Rescuing Dying Corals: Fungia

This was my first attempt to rescue a Fungia (plate coral).  This rescue is requiring more time than actual effort.  Based on the sharp outline of dead skeleton, it appears this Fungia was stung.  To prevent further tissue injury, I superglued the edges of the tissue on to the skeleton.  Since superglue (cyanoacrylate) cures in an exothermic reaction (releases heat), I had to quickly submerge the coral in the cooler water to prevent further tissue damage. 

December 28, 2011

Well over a month later, the coral’s appearance has not changed significantly, but its health has improved dramatically.  The edges of the healthy tissue have started to grow over the superglue, and the coral takes all food offered.  Additionally, the coral has developed a stoney growth below the mouth.  It appears that several of the septa (teeth-like ridges in the coral’s skeleton) have merged.  I wonder if this is a form of budding (a part of the coral separates itself from the parent as a type of asexual reproduction.)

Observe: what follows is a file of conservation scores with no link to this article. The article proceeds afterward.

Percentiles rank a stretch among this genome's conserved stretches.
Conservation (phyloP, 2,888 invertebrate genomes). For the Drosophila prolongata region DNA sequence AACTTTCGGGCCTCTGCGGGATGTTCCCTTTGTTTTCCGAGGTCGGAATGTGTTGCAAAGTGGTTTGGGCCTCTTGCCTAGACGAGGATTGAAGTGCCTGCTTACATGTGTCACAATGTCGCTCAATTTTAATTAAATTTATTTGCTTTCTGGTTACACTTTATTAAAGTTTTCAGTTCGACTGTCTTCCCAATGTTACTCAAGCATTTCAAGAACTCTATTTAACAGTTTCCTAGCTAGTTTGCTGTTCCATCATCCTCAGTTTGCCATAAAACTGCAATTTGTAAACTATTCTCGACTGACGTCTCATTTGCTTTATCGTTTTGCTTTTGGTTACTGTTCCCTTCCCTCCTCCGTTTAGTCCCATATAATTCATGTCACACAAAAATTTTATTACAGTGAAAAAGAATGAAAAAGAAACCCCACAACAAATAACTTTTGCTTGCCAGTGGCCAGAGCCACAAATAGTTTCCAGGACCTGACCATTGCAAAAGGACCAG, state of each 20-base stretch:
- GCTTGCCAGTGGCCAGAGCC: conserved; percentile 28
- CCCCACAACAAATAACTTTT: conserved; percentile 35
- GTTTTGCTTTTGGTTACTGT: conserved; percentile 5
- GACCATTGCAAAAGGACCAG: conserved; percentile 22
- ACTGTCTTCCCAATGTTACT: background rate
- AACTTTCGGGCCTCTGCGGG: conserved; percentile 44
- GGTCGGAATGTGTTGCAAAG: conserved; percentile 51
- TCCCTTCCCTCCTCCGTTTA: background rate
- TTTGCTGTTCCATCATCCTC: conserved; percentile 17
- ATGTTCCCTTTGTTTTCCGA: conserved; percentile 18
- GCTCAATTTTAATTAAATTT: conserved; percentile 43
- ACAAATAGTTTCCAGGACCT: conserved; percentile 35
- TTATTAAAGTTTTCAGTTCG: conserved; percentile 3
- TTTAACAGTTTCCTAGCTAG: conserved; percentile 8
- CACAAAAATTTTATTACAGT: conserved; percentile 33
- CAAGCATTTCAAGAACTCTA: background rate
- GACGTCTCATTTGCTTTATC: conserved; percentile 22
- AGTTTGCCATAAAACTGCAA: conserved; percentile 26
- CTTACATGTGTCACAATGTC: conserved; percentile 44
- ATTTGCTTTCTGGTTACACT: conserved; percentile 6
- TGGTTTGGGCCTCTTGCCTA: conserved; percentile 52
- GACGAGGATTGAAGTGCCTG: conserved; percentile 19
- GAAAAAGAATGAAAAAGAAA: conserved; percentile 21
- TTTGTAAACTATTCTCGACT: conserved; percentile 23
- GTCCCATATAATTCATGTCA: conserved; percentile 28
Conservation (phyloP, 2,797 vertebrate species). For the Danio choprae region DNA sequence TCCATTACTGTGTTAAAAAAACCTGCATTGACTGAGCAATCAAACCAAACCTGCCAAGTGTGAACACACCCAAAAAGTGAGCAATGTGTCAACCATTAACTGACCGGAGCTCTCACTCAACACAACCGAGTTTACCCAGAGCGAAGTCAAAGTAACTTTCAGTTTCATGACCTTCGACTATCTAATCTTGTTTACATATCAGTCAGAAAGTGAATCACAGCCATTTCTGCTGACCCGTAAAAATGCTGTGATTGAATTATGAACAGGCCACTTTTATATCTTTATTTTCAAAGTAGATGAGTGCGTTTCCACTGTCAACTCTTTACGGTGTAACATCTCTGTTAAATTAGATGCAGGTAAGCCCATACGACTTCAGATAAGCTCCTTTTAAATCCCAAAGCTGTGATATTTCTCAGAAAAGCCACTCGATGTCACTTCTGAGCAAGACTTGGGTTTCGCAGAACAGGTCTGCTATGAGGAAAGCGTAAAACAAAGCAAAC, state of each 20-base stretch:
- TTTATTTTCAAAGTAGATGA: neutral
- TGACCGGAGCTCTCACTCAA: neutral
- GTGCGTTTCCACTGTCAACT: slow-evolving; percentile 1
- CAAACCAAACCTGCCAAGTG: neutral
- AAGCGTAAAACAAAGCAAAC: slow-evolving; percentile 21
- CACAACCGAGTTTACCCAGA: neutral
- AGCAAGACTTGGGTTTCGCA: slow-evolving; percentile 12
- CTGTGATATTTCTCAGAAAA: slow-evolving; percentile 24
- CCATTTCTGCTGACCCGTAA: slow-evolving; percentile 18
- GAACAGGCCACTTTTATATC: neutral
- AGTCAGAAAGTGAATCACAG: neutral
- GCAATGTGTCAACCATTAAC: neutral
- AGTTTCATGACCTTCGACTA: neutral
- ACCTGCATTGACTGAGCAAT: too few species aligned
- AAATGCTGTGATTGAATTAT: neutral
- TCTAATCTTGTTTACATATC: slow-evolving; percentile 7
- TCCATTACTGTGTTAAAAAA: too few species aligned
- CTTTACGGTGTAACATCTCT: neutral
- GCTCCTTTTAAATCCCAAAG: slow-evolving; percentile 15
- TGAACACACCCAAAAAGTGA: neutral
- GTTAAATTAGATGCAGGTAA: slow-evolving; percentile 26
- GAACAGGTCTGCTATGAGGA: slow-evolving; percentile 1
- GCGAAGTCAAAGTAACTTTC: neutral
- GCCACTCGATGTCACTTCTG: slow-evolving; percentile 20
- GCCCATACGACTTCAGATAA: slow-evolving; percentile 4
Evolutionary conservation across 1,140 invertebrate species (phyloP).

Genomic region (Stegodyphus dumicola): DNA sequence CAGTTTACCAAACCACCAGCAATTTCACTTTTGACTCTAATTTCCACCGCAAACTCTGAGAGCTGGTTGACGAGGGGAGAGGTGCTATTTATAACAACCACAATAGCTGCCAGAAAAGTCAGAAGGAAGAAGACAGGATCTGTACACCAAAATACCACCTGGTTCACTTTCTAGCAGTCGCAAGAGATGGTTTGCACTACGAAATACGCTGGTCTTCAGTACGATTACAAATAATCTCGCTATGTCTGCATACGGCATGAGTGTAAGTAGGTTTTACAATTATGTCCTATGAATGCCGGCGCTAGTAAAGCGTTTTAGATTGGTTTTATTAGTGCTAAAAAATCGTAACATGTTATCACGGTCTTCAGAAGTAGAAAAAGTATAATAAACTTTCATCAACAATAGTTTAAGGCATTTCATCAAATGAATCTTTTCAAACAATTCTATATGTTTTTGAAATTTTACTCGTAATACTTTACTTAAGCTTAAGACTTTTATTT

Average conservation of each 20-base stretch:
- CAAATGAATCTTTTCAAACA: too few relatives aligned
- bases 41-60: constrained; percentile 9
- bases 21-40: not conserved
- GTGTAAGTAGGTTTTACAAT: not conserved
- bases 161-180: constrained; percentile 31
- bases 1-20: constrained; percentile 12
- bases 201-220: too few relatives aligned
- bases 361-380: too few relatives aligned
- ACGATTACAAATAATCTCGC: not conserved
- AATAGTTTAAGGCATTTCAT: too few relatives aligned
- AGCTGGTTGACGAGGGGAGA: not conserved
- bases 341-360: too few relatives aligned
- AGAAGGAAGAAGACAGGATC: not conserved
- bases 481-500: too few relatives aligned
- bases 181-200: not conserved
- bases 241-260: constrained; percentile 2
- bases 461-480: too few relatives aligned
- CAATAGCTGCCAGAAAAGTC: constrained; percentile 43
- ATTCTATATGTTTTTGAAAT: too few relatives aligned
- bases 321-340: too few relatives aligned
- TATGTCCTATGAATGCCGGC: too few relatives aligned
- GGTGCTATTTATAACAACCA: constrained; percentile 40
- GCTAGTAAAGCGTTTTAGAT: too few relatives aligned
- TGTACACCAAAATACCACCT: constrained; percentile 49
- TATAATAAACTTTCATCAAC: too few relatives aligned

February 6, 2012
Based on this very limited experience, Fungia appear very resilient to physical damage.  Time will tell how well it will heal over the skeleton and if that growth is an actual coral bud.

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